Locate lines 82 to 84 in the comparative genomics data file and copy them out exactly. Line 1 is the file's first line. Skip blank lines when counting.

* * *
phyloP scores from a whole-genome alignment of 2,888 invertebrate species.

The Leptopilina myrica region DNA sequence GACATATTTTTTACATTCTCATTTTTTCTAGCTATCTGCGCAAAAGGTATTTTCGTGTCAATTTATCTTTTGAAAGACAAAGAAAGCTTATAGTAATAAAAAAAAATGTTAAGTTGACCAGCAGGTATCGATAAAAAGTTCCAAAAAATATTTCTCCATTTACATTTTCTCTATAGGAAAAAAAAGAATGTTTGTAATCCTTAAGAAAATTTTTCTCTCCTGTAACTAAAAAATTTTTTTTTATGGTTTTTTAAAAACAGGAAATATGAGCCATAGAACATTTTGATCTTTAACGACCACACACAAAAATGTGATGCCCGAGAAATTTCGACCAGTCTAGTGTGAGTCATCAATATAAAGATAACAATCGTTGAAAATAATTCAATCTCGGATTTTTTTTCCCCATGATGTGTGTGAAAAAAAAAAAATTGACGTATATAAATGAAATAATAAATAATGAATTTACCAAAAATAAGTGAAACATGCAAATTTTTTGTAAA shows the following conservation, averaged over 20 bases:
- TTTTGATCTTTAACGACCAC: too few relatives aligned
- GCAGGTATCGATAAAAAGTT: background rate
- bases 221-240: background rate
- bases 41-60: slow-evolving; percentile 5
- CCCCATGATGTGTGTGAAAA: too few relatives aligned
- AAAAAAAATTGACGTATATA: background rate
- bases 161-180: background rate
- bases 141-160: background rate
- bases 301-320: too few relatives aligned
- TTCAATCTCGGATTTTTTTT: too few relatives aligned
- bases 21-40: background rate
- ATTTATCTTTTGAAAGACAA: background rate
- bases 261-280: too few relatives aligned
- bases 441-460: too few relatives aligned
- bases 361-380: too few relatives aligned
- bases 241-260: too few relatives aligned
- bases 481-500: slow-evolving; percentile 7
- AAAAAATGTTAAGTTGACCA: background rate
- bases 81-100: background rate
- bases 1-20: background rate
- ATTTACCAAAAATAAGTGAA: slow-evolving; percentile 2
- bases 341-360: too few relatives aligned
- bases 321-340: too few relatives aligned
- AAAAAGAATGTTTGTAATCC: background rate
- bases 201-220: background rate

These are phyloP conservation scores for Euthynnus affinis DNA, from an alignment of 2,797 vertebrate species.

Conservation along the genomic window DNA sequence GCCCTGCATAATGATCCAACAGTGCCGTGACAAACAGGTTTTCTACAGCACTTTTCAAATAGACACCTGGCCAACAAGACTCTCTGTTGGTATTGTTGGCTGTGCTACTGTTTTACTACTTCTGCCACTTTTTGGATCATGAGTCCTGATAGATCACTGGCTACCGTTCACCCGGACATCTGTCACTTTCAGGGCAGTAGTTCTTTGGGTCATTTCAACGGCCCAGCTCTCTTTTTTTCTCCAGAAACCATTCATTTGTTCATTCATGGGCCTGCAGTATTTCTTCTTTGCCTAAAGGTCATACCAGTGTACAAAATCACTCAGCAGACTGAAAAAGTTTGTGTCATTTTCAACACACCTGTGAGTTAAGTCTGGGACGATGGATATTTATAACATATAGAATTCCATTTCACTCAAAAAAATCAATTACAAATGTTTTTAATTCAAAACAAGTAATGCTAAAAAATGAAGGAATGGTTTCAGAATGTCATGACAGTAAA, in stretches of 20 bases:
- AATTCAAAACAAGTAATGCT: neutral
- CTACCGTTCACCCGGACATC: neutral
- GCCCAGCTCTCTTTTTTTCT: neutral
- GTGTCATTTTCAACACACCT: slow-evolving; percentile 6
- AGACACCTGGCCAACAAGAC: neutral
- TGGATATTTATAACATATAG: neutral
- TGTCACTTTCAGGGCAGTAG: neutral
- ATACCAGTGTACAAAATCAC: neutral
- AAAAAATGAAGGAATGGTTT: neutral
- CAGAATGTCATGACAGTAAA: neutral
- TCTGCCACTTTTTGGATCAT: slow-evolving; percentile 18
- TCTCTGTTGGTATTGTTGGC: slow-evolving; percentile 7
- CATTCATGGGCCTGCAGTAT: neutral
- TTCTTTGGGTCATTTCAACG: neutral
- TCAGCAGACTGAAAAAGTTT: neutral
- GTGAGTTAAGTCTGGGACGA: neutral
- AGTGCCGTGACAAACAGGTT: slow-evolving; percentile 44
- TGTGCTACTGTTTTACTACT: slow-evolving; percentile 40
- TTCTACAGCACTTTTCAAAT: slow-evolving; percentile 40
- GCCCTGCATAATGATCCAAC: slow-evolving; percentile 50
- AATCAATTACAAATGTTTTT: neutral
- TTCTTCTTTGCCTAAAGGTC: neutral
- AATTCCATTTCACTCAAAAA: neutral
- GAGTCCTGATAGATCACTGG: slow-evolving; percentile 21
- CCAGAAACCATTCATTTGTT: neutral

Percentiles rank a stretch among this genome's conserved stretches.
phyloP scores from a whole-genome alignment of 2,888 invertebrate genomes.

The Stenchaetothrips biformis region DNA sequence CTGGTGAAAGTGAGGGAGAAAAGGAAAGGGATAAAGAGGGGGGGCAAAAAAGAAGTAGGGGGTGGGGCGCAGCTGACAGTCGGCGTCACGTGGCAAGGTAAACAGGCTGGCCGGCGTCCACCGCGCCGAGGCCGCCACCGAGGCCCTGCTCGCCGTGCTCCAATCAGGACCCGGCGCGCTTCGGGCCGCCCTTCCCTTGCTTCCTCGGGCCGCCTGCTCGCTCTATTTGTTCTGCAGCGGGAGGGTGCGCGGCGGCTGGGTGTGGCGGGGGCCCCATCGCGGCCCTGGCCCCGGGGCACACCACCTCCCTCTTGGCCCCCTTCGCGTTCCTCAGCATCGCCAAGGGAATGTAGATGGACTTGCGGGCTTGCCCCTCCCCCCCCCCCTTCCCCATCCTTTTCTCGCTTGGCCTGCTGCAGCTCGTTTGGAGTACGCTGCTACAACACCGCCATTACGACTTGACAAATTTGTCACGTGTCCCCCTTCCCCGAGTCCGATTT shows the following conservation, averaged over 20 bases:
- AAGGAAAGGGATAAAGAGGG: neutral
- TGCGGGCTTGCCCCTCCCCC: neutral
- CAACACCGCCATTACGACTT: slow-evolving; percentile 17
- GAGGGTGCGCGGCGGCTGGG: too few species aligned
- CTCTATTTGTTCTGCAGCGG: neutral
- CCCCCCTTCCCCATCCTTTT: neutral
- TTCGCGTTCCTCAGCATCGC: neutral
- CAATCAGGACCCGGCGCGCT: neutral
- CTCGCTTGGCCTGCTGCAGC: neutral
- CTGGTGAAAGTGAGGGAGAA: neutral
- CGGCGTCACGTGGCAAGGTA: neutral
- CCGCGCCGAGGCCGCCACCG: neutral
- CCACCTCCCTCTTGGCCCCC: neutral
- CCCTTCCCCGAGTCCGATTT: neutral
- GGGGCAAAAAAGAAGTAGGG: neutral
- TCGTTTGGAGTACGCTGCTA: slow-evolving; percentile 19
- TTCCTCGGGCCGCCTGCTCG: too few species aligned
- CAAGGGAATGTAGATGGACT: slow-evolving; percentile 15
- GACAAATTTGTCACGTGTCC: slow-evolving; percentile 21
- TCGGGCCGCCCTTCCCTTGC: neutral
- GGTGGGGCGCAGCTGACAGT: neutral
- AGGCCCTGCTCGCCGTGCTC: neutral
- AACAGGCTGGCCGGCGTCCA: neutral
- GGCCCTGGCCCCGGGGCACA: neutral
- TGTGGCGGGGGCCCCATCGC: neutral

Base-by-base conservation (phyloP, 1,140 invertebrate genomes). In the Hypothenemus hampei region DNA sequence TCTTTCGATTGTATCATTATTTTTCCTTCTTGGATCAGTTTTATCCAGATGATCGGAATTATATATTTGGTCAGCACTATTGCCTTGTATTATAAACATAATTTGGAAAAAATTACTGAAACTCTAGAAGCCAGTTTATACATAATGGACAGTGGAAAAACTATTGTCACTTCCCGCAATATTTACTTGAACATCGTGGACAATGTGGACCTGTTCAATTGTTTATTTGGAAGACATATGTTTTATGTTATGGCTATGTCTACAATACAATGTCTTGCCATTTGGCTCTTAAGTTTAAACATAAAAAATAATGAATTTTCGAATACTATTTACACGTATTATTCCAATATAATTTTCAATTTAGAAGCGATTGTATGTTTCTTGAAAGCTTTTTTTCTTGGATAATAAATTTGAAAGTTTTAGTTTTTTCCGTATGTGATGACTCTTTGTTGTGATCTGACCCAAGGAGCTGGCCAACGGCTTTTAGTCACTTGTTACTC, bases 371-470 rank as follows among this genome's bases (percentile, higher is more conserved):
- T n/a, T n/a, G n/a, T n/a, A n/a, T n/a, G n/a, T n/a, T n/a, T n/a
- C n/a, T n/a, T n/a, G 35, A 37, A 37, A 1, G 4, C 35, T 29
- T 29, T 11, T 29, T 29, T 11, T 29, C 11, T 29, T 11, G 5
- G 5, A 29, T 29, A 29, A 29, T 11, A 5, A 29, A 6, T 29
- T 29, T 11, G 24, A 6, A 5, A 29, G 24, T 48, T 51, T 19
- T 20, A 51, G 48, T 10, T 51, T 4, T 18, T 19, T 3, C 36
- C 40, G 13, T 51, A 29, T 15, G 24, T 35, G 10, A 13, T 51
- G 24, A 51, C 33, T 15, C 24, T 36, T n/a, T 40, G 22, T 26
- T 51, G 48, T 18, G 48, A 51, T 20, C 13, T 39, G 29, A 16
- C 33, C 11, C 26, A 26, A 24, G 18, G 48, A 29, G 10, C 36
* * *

- TGTGGCGGGGGCCCCATCGC: neutral

Base-by-base conservation (phyloP, 1,140 invertebrate genomes). In the Hypothenemus hampei region DNA sequence TCTTTCGATTGTATCATTATTTTTCCTTCTTGGATCAGTTTTATCCAGATGATCGGAATTATATATTTGGTCAGCACTATTGCCTTGTATTATAAACATAATTTGGAAAAAATTACTGAAACTCTAGAAGCCAGTTTATACATAATGGACAGTGGAAAAACTATTGTCACTTCCCGCAATATTTACTTGAACATCGTGGACAATGTGGACCTGTTCAATTGTTTATTTGGAAGACATATGTTTTATGTTATGGCTATGTCTACAATACAATGTCTTGCCATTTGGCTCTTAAGTTTAAACATAAAAAATAATGAATTTTCGAATACTATTTACACGTATTATTCCAATATAATTTTCAATTTAGAAGCGATTGTATGTTTCTTGAAAGCTTTTTTTCTTGGATAATAAATTTGAAAGTTTTAGTTTTTTCCGTATGTGATGACTCTTTGTTGTGATCTGACCCAAGGAGCTGGCCAACGGCTTTTAGTCACTTGTTACTC, bases 371-470 rank as follows among this genome's bases (percentile, higher is more conserved):
- T n/a, T n/a, G n/a, T n/a, A n/a, T n/a, G n/a, T n/a, T n/a, T n/a